Ridge and Valley Sandstone Blockfield
Blue Ridge Low-elevation Boulderfield (NatureServe 2014)
Eastern Tennessee in Hawkins County, on the mid-slope of Devil's Nose Mountain.
Due to the complete lack of soil, vascular plants are mostly unable to colonize. Vining plants and small shrubs may be able to colonize the outer borders, but only lichens are able to inhabit the open areas.
Blockfield communities are primarily composed of large unassociated rocks, preventing any real soil deposition and plant growth. They occur on Clinch sandstone, in the Southern Sandstone Ridges Level 4 ecoregion, on south-facing slopes. The soil composition of the area is described as Wallen-Rock outcrop complex, with 25 to 60 percent slopes, is somewhat excessively drained, and has a pH of 5.3. The one known example occurs at 634m (2080 ft) elevation and is 0.1 hectares in size.
Historically, blockfield communities are thought to have been formed by periglacial activity during the last ice age. Due to the lack of vascular plant growth, soil deposition is minimal except on the borders with the surrounding forests.
Community Variation Subtypes
The communities consists of main block field body, which is unvegetated and primarily colonized by lichens on the rocks, and the borders which consist of vining plants and small shrubs which are able to take root in the shallow soils there.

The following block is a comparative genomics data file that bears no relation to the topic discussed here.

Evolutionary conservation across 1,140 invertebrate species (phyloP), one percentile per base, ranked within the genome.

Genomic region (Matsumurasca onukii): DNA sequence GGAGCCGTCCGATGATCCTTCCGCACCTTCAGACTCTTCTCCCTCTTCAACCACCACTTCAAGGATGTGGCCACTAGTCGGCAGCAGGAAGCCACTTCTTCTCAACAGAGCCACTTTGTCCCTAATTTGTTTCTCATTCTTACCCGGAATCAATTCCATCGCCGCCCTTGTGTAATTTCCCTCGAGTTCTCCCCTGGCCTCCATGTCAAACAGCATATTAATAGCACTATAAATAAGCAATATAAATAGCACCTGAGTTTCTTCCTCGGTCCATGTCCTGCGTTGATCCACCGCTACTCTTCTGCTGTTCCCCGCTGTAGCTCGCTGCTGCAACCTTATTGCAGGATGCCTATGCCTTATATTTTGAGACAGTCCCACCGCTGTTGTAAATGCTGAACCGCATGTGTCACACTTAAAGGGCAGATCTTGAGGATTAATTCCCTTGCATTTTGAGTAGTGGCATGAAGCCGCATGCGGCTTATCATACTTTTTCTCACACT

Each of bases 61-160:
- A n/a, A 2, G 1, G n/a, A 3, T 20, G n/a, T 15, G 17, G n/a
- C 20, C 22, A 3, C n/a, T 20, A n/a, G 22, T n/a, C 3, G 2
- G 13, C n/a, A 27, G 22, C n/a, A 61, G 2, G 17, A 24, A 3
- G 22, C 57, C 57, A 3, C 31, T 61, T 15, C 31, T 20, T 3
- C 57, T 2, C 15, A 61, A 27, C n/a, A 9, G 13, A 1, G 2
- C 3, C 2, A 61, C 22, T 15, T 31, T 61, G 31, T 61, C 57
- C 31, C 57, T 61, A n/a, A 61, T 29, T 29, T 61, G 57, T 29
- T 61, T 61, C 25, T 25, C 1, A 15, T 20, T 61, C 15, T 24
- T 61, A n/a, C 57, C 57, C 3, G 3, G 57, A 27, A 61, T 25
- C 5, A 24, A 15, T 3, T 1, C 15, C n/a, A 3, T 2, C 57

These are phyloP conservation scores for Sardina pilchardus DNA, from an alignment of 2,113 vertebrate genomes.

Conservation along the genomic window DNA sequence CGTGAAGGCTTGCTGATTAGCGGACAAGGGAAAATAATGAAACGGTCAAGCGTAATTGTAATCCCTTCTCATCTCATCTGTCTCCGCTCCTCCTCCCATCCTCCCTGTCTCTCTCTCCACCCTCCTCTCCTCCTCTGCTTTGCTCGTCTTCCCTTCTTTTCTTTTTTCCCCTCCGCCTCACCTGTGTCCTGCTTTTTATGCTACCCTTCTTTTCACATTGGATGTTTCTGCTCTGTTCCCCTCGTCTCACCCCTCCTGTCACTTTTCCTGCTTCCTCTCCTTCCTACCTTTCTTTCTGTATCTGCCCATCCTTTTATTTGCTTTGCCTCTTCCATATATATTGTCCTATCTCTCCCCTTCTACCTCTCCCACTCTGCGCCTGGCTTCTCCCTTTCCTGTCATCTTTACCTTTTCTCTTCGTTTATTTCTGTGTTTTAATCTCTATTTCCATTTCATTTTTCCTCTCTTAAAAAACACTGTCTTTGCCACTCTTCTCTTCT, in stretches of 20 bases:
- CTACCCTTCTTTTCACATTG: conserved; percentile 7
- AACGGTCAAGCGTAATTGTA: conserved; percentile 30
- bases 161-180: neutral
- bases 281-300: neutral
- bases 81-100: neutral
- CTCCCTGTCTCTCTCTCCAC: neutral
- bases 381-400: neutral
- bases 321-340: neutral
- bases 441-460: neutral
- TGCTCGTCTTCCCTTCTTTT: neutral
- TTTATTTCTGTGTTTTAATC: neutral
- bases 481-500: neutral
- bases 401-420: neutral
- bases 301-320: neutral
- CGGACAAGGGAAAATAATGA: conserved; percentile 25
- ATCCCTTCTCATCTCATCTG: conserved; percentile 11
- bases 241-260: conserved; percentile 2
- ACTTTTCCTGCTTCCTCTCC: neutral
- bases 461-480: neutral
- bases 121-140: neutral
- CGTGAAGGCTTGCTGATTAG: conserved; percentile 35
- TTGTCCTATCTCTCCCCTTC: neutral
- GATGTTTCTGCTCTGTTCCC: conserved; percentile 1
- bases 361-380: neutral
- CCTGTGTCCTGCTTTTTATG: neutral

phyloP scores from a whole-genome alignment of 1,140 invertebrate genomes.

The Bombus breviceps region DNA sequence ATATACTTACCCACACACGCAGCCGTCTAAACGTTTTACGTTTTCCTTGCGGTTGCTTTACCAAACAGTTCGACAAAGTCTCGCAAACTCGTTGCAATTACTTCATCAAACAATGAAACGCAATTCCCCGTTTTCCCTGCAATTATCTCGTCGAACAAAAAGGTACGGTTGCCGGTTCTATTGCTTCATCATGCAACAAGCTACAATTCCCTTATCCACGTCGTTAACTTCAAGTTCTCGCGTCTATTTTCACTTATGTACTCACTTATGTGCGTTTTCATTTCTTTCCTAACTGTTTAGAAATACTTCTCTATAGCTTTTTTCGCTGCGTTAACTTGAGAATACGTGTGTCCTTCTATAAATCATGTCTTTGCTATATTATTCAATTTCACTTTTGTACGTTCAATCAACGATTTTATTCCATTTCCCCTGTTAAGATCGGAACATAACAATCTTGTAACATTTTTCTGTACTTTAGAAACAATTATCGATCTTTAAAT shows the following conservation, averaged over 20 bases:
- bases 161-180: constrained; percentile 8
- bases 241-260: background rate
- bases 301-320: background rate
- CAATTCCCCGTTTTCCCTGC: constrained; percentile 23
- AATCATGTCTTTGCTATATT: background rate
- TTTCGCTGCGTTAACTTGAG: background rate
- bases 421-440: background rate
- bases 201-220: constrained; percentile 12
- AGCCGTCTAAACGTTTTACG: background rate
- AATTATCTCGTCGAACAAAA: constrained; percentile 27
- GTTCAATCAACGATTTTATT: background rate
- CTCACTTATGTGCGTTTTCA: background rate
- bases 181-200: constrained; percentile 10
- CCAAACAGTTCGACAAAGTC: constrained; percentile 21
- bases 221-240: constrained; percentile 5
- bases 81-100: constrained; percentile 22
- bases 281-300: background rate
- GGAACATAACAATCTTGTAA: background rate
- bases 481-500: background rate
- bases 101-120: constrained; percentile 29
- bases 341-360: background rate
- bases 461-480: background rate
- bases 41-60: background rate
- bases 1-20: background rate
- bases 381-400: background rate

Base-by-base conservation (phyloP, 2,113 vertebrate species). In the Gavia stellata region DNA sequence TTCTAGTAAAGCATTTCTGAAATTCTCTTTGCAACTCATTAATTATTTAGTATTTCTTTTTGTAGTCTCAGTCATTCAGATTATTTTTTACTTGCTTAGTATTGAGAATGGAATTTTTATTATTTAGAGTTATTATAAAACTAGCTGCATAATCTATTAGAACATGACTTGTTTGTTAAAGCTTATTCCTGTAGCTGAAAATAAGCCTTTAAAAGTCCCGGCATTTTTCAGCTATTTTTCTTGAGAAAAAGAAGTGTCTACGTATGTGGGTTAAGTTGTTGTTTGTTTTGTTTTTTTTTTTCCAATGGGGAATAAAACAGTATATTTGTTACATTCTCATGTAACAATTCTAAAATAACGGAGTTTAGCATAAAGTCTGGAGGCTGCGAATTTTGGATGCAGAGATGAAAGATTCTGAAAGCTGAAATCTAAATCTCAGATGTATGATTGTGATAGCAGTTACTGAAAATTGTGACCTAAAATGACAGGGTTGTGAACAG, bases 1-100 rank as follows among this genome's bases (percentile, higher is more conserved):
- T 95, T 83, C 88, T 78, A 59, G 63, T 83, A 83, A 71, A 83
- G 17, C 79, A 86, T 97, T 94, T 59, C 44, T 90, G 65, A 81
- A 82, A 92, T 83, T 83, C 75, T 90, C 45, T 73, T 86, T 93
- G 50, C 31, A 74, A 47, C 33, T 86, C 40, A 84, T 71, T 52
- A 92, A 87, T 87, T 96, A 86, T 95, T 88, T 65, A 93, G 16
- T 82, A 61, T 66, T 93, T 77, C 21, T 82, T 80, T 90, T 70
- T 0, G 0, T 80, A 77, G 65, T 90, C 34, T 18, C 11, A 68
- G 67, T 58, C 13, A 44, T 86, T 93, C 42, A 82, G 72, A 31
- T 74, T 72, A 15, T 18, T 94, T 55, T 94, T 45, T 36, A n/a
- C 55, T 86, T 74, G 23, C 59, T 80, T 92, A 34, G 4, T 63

Associated Natural Communities
Southern Ridge and Valley Dry Calcareous Forest (Natureserve 2015)
Blue Ridge Quartzite Blockfield
Low-Elevation Boulderfield Forests and Woodlands
Blue Ridge Granite Blockfield
Presettlement Distribution and Size
The community is very rare, only being represented by a single site in Hawkins county.
Hawkins County: Devil's Nose Mountain (34.541653°, -83.011808°)
Due to the location of the community, no major threats are present.
Protection from development and recreational human destruction is the priority for management.
Future Research Needs
NatureServe. 2014. NatureServe Explorer: An online encyclopedia of life [web
application]. Version 7.1. NatureServe, Arlington, Virginia. Available
http://explorer.natureserve.org. (Accessed: May 29, 2015).
Soil Survey Staff, Natural Resources Conservation Service, United States Department
of Agriculture. Web Soil Survey. Available online at
http://websoilsurvey.nrcs.usda.gov/. Accessed [04/29/2015].